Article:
Besides being good for someone else, and good for the collective mental health of our country, turns out that acts of kindness are also good for your own health. Studies confirm that doing good boosts happiness and well-being and it doesn’t matter who you do the good deed for. From family member to stranger, even for yourself, the rewards you reap for kindness are blind to the recipient.
So the possibilities are endless. Look around—where, even on a small scale can you touch someone in a positive way?
My wife and I decided to get a head start on celebrating this holiday and distributed thank you cards to random neighbors who have provided some welcome entertainment on our daily Covid walks.
We left one in the mailbox of the family who has delighted us with their imaginative chalk art creations on their driveway. We pass by their home about once a week, and almost each time we’ve discovered a new theme: under-the-sea, outer space, stained glass. Who knows what inspired them! Maybe they were just bored. Maybe they wanted to give their kids a project to keep from going cabin crazy. Or maybe they wanted to entertain the passers-by who they knew would be grateful for anything that interjects a bit of discovery in a life that circumstances dictates needs to be fairly routine. That’s how their act of kindness touched us and we did what we could to touch back.
Another thank you card went to the home in the Rivergrove neighborhood that posts daily words of wisdom on an outdoor chalkboard. They usually have a humorous slant to them and we are always curious, when it’s our turn to walk down that street, what message will greet us. In talking with a neighbor, we discovered that this woman makes sure the messages get updated even when she’s gone. She apparently realizes what many of us need to be reminded of—what a difference one person can make, even with small acts of kindness.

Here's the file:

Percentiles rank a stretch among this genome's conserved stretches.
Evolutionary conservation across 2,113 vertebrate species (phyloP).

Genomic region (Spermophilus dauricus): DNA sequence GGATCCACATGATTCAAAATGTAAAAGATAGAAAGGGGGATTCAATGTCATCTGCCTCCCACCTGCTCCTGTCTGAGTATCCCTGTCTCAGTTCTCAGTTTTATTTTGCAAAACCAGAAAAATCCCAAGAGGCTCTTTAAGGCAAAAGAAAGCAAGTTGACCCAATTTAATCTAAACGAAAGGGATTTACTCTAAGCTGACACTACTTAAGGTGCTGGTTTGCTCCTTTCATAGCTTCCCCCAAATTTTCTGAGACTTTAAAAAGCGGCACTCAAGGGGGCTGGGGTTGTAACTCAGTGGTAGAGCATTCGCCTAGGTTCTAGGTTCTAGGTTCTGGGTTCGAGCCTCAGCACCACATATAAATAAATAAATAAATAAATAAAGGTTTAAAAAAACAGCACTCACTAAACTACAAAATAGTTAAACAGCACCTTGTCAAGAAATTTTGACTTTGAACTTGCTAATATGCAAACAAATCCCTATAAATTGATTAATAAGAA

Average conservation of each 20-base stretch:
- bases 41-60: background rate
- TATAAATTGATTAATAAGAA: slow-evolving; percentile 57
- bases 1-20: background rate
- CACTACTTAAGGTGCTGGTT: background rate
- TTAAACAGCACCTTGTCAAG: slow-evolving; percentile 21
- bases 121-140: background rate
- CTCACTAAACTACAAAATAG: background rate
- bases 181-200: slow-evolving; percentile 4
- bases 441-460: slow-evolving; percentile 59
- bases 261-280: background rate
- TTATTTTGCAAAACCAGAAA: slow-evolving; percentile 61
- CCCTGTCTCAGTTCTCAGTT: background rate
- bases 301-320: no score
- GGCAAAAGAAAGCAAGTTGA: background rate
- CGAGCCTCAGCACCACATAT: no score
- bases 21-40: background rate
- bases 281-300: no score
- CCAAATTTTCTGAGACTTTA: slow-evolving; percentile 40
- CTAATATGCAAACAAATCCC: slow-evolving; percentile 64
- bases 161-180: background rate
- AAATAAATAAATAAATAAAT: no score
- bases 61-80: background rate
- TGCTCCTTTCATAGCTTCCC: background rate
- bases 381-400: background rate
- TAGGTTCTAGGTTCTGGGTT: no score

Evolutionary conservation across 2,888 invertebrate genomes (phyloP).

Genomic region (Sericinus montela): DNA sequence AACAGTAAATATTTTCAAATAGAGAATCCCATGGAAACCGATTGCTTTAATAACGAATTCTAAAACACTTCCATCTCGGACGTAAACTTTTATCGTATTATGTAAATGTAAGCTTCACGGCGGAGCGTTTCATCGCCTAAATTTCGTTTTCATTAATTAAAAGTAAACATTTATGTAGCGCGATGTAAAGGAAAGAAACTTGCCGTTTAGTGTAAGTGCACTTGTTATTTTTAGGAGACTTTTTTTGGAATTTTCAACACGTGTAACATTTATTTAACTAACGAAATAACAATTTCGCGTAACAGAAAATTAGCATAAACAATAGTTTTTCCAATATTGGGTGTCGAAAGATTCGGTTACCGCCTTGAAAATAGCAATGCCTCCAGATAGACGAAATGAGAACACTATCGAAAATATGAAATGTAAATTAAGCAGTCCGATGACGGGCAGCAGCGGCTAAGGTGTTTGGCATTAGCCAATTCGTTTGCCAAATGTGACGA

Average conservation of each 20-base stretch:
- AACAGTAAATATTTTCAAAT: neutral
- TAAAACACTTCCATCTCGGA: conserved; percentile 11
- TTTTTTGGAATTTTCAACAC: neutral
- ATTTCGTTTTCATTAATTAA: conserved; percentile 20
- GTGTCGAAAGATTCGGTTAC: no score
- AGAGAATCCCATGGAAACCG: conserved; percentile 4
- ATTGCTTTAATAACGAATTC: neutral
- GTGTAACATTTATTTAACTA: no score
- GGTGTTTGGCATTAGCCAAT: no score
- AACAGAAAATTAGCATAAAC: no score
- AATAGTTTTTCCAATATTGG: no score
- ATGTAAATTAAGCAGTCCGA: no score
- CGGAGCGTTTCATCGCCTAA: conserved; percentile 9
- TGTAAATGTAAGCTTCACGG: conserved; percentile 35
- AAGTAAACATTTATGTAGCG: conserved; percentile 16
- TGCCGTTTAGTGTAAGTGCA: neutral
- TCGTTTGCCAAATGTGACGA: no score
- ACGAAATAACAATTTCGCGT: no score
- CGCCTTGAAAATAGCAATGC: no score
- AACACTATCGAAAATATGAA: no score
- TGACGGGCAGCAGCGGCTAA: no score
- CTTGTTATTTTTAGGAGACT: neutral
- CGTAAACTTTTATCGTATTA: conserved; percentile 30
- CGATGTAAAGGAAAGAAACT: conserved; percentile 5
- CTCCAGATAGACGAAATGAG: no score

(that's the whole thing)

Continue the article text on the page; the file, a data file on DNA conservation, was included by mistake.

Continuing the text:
The last card we dropped off went to neighbors in the Bryant Woods neighborhood who post two jokes on a tree in their front yard. Sometimes they’re funny enough that we take photos and send them to our kids. One of the better ones was a picture of a pilot parachuting outside one of his jet’s windows holding a sign that said, “I was your pilot but someone sneezed. Good luck!” Another was a photo of a bottle of Jack Daniels with a spray nozzle attached at the top and the message, “Anti-virus spray! Spray throat twice each hour.” We pass by this house once a week and they have yet to repeat. We applaud their dedication and their sense of humor.
The studies are right—each time we’ve dropped off one of our cards, we’ve felt a little better too. We like to think of kindness as a boomerang—you toss it out there and it comes back to you. Hopefully, our recipients felt the love. And hopefully, whomever you connect with next week does too.
And just a reminder: this Sunday, September 27 you can join in the Gallery Without Walls virtual celebration at 3:00 p.m. by signing up online. Tour the 14 new rotating pieces and listen to some of the artists talk about their work all from the comfort of your home!
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